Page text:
Development Server Alternatives

Besides running a local copy of Apache on Nginx or your dev box, or using vagrant, the only other alternatives for a long time were XAMPP, MAMP, etc. While there are certainly good arguments for using them, for folks like Web Designers and such, there are a lot of technical hoops to jump through that just aren’t needed for these types of use cases. And, there are times as well where we coders might want to throw up some flavor of CGI scripted code, and not have to mess with any of the above.

Along come two excellent solutions, one completely Open Source, the other Open Source enough for the above use cases. In fact, the completely open source solution is a fork of the other, prior to its changing its license to GPL.

What I’m talking about is:

Basic Rundown

The Mongoose docs will cover all the nuances, but basically, you can download the .dmg, open it, drag the app where ever you want to run it from, and double-click it. When the app opens up, it places a menu icon in your top menu bar of your desktop that you can interface with.

The Civetweb docs will again cover the details, but as a quick-start, download the .dmg, open it, drag the app to where you want it, double-click it, and it will place a menu icon in the top menu bar of your desktop.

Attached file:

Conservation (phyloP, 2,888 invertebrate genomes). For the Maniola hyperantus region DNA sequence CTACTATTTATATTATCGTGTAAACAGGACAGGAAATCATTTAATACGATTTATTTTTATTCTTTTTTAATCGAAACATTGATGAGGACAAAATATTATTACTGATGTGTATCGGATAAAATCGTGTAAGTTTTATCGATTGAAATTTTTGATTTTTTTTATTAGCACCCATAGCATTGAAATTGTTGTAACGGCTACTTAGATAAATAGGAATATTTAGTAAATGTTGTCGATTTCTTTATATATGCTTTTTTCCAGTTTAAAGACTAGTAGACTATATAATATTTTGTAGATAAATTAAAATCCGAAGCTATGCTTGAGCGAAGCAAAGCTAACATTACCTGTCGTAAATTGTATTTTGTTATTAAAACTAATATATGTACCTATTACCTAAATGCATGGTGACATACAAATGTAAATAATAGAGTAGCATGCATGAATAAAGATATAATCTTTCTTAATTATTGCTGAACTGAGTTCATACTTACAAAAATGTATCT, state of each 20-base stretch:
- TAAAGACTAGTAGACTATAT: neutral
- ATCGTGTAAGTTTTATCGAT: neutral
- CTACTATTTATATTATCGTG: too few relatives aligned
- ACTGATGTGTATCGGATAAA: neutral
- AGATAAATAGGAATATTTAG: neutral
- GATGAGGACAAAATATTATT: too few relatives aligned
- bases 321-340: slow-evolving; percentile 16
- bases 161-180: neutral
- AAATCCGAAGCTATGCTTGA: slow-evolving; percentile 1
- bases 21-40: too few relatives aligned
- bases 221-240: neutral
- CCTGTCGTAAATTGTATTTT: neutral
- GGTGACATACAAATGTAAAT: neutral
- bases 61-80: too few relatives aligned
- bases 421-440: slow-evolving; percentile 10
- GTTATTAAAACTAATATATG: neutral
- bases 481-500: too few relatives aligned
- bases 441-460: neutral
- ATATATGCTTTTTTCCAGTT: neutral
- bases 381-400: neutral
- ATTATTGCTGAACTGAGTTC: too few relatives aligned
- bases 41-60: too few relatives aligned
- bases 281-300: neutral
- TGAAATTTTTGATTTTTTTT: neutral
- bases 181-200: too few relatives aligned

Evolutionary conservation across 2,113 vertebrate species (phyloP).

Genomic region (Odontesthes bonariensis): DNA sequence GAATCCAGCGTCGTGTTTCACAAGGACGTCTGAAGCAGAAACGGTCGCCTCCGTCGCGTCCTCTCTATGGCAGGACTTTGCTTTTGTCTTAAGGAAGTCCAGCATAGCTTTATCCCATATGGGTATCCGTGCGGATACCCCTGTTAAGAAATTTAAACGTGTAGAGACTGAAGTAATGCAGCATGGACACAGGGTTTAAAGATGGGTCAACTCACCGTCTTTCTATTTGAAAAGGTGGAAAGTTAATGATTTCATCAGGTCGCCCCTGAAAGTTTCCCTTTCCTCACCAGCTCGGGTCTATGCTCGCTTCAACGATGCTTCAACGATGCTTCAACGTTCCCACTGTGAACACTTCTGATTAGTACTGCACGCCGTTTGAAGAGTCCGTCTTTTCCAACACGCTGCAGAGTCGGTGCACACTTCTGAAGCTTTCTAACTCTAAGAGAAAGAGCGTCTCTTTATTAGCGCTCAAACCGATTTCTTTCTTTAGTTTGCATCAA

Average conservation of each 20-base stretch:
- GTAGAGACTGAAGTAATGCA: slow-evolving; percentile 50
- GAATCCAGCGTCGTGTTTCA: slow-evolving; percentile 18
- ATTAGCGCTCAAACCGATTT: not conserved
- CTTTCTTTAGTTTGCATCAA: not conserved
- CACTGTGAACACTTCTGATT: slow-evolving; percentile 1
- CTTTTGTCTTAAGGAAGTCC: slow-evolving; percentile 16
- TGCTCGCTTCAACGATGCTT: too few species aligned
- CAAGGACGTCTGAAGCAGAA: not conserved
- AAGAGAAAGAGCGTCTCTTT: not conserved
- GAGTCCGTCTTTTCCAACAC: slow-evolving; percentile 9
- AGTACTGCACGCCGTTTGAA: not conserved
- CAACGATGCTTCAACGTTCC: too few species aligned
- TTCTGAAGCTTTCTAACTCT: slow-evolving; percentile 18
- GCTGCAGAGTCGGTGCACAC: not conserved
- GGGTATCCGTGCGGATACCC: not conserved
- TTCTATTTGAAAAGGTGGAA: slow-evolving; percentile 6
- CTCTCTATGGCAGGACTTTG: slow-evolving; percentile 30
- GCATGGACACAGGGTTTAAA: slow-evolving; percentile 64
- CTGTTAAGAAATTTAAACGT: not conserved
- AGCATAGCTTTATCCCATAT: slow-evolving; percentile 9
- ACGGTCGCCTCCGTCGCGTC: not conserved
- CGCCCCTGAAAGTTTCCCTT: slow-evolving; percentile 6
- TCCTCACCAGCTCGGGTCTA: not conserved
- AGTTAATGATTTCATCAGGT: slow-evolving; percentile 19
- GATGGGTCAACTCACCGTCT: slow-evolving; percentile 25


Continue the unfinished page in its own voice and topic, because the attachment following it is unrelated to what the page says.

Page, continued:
In both cases, basic usage is simple: After starting the app, open the menu and select

Edit Configuration

This will open the servers config file in your default .txt application for editing. Somewhere in the short list of items is:


All you have to do is point that to the absolute address of the folder from which you want the contents served. Stop, then re-start Mongoose | Civetweb, and it will begin serving index.html (or index.php) from that folder on:


… so make sure that port isn’t blocked from something else.

However, if for some reason you want it to serve from a different port, not a problem. That option, along with a host of others, is available in the previously mentioned config file. These servers will also run Lua Server Pages, and even perl.

So folks, if you don’t already know about them, they are well worth checking out for those little/quickie jobs where going through the dance of a heavier stack isn’t needed.


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